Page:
Paige K. B.
“Memory belongs to the imagination. Human memory is not like a computer that records things; it is part of the imaginative process, on the same terms as invention. In other words, inventing a character or recalling a memory is part of the same process.”
—Alain Robbe-Grillet, 1986
In the late nineteenth century, a woman burns her own house down, ostensibly to get what she wants. A chimney remains in the ruins, like a reminder of the promise of ash. But if I showed you a photograph of this scene, it would be at most halfway toward proof of the event. Further documentation would be necessary, unless you’re predisposed to take my word at face value.
A face confers values, and the one one chooses is a useful signal. But what is the content of an image, or a character, that cannot prove itself through surface alone? Further action required. It me? Multiply it, and the more you might realize how little you understand it—who left all these selves lying around? In the spring: shed my skin, leave it for someone else to sleep in. If you kick a dog, and it bites back, well, you know.
In her 2012 book Our Aesthetic Categories: Zany, Cute, Interesting, scholar Sianne Ngai sets out to examine the predominance of those “undeniably trivial” tropes in visual culture, each of which “revolves around a kind of inconsequentiality.” Cuteness, while “revolving around the desire for an ever more intimate, ever more sensuous relation to objects already regarded as familiar and unthreatening” might also evoke “a desire to belittle or diminish them further.” Cuteness, then, is adorably contemptible... because if we can hurt them? J’adore, we may as well.
A dead dog has no bite, but, instead, is plush in its abundance of memorable associations—this seems preferable to the potential dangers of an unruly animal still alive. Step on a snake, it snaps in reaction—this is natural. If I held out my hand, containing the skin off my face, as a gift, I wouldn’t be very lovable.
Characters, unlike people, are designed to be relatable. “Imagine how I feel!” Not unless you can tell a sympathetic story first. Say anything, but undergirded by the premise of character—a known and reproducible entity. Fictional as she may be, here she is.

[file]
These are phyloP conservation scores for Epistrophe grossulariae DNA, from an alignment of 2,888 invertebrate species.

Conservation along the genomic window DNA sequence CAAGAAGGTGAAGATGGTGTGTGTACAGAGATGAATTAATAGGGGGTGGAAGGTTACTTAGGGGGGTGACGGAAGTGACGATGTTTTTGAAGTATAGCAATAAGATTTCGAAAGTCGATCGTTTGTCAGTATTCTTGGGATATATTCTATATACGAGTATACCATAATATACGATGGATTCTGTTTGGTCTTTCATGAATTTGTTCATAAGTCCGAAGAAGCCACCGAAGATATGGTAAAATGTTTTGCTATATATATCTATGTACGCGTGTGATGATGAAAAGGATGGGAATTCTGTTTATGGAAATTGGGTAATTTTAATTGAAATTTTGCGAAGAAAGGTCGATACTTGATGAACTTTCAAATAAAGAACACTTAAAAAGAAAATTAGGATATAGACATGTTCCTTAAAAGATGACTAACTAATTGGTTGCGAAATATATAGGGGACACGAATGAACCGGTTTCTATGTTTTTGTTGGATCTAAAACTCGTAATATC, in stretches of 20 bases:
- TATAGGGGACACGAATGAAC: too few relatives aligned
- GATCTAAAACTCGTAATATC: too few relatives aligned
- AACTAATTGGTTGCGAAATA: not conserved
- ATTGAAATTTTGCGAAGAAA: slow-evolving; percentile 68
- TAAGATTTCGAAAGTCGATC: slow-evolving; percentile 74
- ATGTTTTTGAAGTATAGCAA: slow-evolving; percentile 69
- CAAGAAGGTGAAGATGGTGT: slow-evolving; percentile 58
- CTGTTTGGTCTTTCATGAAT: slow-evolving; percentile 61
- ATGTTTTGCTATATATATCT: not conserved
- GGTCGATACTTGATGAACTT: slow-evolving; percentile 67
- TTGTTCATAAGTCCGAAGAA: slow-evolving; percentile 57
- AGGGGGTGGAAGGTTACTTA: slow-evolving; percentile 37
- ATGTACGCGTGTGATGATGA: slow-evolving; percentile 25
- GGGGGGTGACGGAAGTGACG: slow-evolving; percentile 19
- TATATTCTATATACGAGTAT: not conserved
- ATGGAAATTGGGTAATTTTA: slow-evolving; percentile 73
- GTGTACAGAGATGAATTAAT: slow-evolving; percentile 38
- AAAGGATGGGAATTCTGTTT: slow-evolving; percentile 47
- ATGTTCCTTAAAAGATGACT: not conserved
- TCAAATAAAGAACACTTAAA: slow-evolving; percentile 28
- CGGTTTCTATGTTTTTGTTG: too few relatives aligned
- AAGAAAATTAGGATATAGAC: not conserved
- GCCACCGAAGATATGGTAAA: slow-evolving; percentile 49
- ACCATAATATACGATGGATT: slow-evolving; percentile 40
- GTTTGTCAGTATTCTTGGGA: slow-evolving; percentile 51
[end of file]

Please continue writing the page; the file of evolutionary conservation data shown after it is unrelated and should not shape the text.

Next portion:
A voice actress named Yuko Miyamura once said, regarding her playing one of the main characters of the anime franchise Neon Genesis Evangelion, that “Asuka was a young girl—a ‘part’ that taught me a lot. She wasn’t so much a part of my personality, as a separate entity inside of me—something close to a friend.”The happiest we ever see this Asuka—born in December, a fire sign, and perhaps a skosh over thirteen years old—is when she decides that the dead are protecting her, so there’s no way she can lose. She falls upon the world.
Asuka Langely is not a metaphor for childhood; she was made by an adult and can be remade any day of the week. She is plastic, she is variable, she is potentially in- finite, ergo I can use her however I like, just as a federal agency can choose anything it likes to base a warplane on. We share culture, we have designs on things. A crane for peace and a crane for war; opposites united in terrible consistency.
So, what happened to Chapter 32, anyway, or 30 or 19 or 27? Fell into the gutter—of the book? Light a match and take a look. Dead dog ate your homework? No, just lost in the post, I’d imagine. Plus ça change, plus c’est la même chien.
but we just don’t have the time to address that.
What we would like to say is something along the lines of “It’s your birthday, happy birthday darling—we love you very, very, very, very, very much.”What we should say is “I am afraid you are falling and we sold the house with the landing a very long time ago.”Write that on a piece of paper, toss it in the fire, and watch it, what’s the word, burn.
Projections of the Belgian artist Johan Grimonprez's 1997 film dial H-I-S-T-O-R-Y—compiling archival media footage of various twentieth century plane hijackings with narrative voiceover excerpted from Don DeLillo’s novels White Noise (1985) and Mao II (1991)—will take place in the exhibition on Sunday, April 24; Thursday, May 5; and Saturday, May 14, all at 3PM EST.
For the closing of Chapter 33, KAJE invited filmmaker, artist, writer, and academic Heather Warren-Crow to read excerpts from her book Girlhood and the Plastic Image (2014, Dartmouth College Press) which argues that fundamental qualities of the digital image—namely, mutability, scalability, and shareability—are also associated with girlishness, with the power and vulnerability of girls as they are discursively understood. The author and the artist and writer Paige K. B. go on to discuss themes of Warren-Crow's research and key points of the book as they relate to the exhibition at KAJE.
Paige K. B. (b. 1988, Los Angeles) is an artist, writer, and editor who lives and works in New York. Recent exhibitions include a solo project at Lubov, a group exhibition at Theta, and an installation at Canal Street Research Association that developed into a collaboration with Shanzhai Lyric at MoMA PS1 for “Greater New York” (2021–22). Her writing has appeared across numerous publications for nearly a decade—including Frieze, Viscose, Spike, and Artforum—and her first book, a monographic essay on the art of Suellen Rocca, was published by Matthew Marks this year.